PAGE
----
The first property obtained by the Edmonton CDC for Project 10

Carry Perrier is the Administrative Assistant for Edmonton CDC. She takes care of all the behind-the-scenes work to ensure the projects operate smoothly. This Zoom guru helps maintain the problem properties database, establish policy documents, and assist with grant proposals.

 

What sparked your interest to study Women’s and Gender Studies with a minor in Native Studies at the University of Alberta?

 

I hadn’t previously gone for my undergraduate degree but felt compelled to when I realized how few people in Canada knew much, if anything, about residential schools. Not enough people know about the struggles of minorities in this country in general, and I assumed there was more I could learn as well. As someone who struggles with marginalization but also a lot of privilege, I wanted to learn as much as I could so I could translate that knowledge into helping others. I am not sure what I will be doing after my degree, but I do know that I want it to be still working within my community.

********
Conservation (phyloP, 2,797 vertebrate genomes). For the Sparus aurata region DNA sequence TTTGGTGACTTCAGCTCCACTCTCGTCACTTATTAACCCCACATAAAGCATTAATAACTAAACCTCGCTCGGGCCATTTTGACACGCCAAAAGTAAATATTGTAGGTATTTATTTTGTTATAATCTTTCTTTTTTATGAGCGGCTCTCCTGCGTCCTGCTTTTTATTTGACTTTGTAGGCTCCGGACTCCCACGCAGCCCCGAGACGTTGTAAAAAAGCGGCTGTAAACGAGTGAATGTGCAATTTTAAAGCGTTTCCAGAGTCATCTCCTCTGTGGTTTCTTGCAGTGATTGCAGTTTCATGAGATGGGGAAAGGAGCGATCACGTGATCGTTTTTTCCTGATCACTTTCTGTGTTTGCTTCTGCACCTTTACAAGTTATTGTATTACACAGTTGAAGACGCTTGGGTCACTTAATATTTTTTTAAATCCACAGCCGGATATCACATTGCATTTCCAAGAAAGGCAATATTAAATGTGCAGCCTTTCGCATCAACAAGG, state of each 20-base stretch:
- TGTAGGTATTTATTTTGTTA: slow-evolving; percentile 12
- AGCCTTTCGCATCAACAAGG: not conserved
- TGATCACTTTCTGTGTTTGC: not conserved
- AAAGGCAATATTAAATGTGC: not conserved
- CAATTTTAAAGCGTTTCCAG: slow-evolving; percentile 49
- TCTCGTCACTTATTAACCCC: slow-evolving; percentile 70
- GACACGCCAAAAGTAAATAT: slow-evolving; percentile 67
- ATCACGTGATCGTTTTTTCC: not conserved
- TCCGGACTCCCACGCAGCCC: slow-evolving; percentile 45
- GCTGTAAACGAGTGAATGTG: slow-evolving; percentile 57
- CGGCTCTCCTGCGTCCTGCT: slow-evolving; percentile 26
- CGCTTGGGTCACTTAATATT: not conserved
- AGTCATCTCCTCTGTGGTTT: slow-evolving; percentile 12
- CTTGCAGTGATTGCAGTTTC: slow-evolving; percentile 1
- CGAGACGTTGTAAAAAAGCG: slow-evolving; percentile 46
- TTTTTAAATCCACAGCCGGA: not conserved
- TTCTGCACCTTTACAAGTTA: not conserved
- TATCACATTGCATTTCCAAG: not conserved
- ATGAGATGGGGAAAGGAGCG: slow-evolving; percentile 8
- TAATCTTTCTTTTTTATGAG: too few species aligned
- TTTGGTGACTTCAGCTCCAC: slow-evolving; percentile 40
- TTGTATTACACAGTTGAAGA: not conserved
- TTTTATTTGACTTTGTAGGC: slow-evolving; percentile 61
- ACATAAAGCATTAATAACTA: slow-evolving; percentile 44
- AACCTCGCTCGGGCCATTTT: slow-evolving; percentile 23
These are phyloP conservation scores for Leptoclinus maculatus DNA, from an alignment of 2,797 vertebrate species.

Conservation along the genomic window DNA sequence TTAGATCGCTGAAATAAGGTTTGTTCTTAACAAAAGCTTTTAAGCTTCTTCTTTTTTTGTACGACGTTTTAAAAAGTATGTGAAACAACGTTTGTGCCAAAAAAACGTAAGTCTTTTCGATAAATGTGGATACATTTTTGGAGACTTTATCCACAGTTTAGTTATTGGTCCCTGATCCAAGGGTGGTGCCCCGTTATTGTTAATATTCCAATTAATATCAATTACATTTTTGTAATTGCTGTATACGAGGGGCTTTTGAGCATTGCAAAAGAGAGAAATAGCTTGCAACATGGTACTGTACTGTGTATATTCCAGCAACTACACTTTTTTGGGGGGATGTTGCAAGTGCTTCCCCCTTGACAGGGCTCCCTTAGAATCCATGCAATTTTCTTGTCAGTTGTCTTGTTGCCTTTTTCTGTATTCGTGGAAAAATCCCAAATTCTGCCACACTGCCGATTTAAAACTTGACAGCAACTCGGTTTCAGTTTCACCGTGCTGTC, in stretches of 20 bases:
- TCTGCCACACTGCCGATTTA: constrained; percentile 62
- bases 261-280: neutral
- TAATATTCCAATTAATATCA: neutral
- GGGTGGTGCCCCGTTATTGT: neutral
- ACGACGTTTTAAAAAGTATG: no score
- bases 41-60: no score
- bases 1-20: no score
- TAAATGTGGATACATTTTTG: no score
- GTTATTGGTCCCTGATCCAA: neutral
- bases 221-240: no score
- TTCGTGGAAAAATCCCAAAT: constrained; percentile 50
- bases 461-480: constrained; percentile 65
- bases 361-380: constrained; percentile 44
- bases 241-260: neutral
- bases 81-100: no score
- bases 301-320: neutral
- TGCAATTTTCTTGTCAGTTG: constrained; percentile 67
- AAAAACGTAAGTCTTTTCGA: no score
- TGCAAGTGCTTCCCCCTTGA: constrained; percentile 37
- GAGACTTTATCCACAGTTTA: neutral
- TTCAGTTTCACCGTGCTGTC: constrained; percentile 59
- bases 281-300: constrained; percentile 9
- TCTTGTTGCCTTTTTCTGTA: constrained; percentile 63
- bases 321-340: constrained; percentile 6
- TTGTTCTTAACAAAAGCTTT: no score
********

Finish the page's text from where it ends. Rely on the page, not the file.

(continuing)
Why is working for a non-profit such as the Edmonton CDC important to you?

 

I have always preferred working for non-profit organizations as I want my work to not just be about earning a pay cheque but also helping my community. As my neighbourhood is one of the areas the Edmonton CDC works, it seemed like a perfect fit.

The organization recognizes that the core of a community is its people. With their participation, they are hopeful of the positive effects their social initiatives will bring forward. As Ms. Gingras said, the only way to successfully achieve and make a lasting social impact is by coming together to make our communities better, so we can say – WE did it!